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Sen. Feinstein: Obama may be ‘too cautious’ in dealing with Islamic State

Sen. Dianne Feinstein (D-Calif.) said she hoped that the president will decide on a strategy against the Islamic State that encourages a coalition with Arab nations. (J. Scott Applewhite/Associated Press)

Senate Intelligence Committee Chairman Dianne Feinstein (D-Calif.) on Sunday suggested that President Obama should be more decisive in dealing with the Islamic State.

"I think I've learned one thing about this president, and that is: He's very cautious — maybe in this instance too cautious," the senator said on NBC's "Meet the Press."

Feinstein added that the State Department and other agencies are putting together plans for addressing the threat posed by the Islamic State, saying she hopes the president will decide on a strategy that encourages a coalition with Arab nations.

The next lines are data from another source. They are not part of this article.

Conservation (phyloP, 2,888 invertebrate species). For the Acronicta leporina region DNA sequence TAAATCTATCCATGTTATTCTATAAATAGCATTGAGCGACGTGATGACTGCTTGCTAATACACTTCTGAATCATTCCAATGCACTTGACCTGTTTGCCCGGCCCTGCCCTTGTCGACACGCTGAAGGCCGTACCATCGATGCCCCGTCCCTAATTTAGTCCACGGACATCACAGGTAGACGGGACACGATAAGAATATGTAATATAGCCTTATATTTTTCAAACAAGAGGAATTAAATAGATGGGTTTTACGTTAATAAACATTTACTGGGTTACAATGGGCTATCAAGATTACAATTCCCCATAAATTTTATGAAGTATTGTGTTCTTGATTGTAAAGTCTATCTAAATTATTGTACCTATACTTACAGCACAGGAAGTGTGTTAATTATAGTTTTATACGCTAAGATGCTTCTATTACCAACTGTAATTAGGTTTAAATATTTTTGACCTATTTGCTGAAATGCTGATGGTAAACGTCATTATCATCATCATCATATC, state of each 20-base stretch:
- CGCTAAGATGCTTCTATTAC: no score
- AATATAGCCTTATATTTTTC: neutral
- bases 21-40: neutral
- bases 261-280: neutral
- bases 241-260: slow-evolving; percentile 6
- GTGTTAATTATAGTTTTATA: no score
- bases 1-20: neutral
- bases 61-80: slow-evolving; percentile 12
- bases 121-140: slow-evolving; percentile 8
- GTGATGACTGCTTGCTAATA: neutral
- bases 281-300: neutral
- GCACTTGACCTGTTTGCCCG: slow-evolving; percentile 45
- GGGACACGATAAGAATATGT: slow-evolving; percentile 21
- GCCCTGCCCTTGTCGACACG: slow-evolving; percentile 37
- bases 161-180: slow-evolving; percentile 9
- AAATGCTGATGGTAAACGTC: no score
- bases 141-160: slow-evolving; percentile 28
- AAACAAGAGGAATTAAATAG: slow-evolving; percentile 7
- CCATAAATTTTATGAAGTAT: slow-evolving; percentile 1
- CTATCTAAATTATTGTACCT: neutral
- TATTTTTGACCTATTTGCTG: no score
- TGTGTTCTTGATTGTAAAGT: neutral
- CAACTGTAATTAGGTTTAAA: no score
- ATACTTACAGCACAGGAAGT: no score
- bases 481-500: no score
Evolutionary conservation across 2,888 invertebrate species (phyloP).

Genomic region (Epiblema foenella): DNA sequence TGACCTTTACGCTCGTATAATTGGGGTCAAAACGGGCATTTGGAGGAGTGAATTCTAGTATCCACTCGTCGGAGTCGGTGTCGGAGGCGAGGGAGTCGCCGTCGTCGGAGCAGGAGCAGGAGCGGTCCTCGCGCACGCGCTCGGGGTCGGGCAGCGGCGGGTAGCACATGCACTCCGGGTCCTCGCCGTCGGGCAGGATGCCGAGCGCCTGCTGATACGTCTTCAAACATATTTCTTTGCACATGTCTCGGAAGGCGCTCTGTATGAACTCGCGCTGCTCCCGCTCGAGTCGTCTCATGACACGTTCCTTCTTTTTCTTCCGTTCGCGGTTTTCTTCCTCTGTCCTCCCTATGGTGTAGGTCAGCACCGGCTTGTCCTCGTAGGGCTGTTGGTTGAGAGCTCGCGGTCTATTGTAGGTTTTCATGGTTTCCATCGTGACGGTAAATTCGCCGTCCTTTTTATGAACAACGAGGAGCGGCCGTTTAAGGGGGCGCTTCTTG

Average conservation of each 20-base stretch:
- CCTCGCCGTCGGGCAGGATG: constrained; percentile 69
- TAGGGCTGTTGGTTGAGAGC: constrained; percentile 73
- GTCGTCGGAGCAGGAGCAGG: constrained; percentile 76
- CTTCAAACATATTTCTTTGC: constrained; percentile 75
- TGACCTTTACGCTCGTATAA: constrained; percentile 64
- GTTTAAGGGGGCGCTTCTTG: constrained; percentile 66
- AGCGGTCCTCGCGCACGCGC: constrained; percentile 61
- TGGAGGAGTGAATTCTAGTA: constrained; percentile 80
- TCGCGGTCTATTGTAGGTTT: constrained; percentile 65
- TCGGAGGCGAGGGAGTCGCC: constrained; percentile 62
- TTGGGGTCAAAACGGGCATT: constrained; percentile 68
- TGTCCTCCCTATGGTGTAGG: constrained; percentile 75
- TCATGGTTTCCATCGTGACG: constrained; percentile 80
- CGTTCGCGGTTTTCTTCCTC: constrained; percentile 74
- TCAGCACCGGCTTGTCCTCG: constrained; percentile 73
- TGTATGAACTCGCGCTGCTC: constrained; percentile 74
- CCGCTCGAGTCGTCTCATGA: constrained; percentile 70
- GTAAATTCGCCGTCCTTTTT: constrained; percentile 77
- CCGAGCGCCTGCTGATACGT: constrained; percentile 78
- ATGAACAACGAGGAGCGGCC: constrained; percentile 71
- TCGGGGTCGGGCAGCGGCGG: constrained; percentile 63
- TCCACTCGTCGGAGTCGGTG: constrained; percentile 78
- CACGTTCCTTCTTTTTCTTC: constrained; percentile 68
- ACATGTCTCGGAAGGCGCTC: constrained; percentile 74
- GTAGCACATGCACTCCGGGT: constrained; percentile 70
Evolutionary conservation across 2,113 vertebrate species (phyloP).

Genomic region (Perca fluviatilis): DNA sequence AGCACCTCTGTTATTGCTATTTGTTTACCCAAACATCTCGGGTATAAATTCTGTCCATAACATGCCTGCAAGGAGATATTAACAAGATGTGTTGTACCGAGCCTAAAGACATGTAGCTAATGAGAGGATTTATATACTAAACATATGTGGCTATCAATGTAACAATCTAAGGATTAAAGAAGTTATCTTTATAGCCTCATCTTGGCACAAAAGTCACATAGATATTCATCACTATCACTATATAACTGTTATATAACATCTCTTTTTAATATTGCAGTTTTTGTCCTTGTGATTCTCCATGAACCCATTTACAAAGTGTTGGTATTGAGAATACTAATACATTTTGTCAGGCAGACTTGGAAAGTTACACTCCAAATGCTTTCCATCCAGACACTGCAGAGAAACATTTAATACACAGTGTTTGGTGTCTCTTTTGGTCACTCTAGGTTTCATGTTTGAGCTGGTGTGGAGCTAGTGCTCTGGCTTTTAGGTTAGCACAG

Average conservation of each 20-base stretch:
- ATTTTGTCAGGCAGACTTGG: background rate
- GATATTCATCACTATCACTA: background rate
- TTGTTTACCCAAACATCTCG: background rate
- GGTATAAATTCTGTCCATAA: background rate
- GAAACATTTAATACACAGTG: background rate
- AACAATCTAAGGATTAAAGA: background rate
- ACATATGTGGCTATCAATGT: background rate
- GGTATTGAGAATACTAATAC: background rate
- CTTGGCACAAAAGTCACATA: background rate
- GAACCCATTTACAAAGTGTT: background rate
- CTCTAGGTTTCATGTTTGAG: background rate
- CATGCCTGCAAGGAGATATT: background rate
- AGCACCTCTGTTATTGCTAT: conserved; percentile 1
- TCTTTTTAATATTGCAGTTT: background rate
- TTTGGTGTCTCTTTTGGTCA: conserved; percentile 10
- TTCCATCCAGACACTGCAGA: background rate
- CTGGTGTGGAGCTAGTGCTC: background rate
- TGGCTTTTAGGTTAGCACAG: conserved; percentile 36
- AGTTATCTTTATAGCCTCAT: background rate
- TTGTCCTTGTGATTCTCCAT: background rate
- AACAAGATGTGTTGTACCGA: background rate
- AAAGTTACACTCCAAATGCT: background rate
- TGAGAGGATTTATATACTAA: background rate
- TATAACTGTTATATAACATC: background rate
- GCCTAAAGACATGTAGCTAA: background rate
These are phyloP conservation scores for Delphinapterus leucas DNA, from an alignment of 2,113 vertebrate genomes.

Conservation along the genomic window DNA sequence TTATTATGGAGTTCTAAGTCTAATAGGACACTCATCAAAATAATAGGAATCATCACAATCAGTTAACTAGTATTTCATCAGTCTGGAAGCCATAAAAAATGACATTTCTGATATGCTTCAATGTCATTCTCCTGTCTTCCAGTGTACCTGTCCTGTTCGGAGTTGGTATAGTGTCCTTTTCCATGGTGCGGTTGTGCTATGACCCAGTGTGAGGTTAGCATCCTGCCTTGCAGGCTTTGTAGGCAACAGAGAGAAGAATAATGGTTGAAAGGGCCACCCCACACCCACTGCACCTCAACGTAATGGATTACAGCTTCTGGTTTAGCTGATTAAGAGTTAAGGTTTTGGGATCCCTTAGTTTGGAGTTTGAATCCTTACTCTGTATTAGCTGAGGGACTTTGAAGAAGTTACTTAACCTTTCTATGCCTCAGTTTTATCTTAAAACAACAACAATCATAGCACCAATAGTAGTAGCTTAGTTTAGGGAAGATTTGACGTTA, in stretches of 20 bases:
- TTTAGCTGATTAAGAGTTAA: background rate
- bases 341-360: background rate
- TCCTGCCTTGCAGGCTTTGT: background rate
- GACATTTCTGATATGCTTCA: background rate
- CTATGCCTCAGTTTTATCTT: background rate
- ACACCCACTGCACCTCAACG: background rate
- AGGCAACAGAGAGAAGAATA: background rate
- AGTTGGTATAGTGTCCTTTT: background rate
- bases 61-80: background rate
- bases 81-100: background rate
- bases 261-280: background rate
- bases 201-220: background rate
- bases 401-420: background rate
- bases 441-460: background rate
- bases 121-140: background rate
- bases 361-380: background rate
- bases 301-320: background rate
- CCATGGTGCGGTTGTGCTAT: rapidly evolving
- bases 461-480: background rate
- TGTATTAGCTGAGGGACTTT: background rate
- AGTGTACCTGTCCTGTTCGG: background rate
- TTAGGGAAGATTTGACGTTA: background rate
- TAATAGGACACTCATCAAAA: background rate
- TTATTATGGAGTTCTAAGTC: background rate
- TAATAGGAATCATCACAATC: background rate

"Jordan's at jeopardy, Lebanon's at jeopardy ... and other countries are in jeopardy," she said. "So there is good reason for people to come together now and begin to approach this as a very real threat that it in fact is."

Feinstein also acknowledged that Obama's description of the Islamic State in January as a "JV team" was inaccurate. "I think it's a major varsity team," she said, adding, "I see nothing that compares with its viciousness."

The senator also suggested that the United States was caught off guard by the Islamic State's capabilities and its rapid advances in Iraq.

"I mean, they crossed the border into Iraq before we even knew it happened," she said. "This is a group of people who are extraordinarily dangerous, and they'll kill with abandon."

Josh Hicks covers Maryland politics and government. He previously anchored the Post’s Federal Eye blog, focusing on federal accountability and workforce issues.

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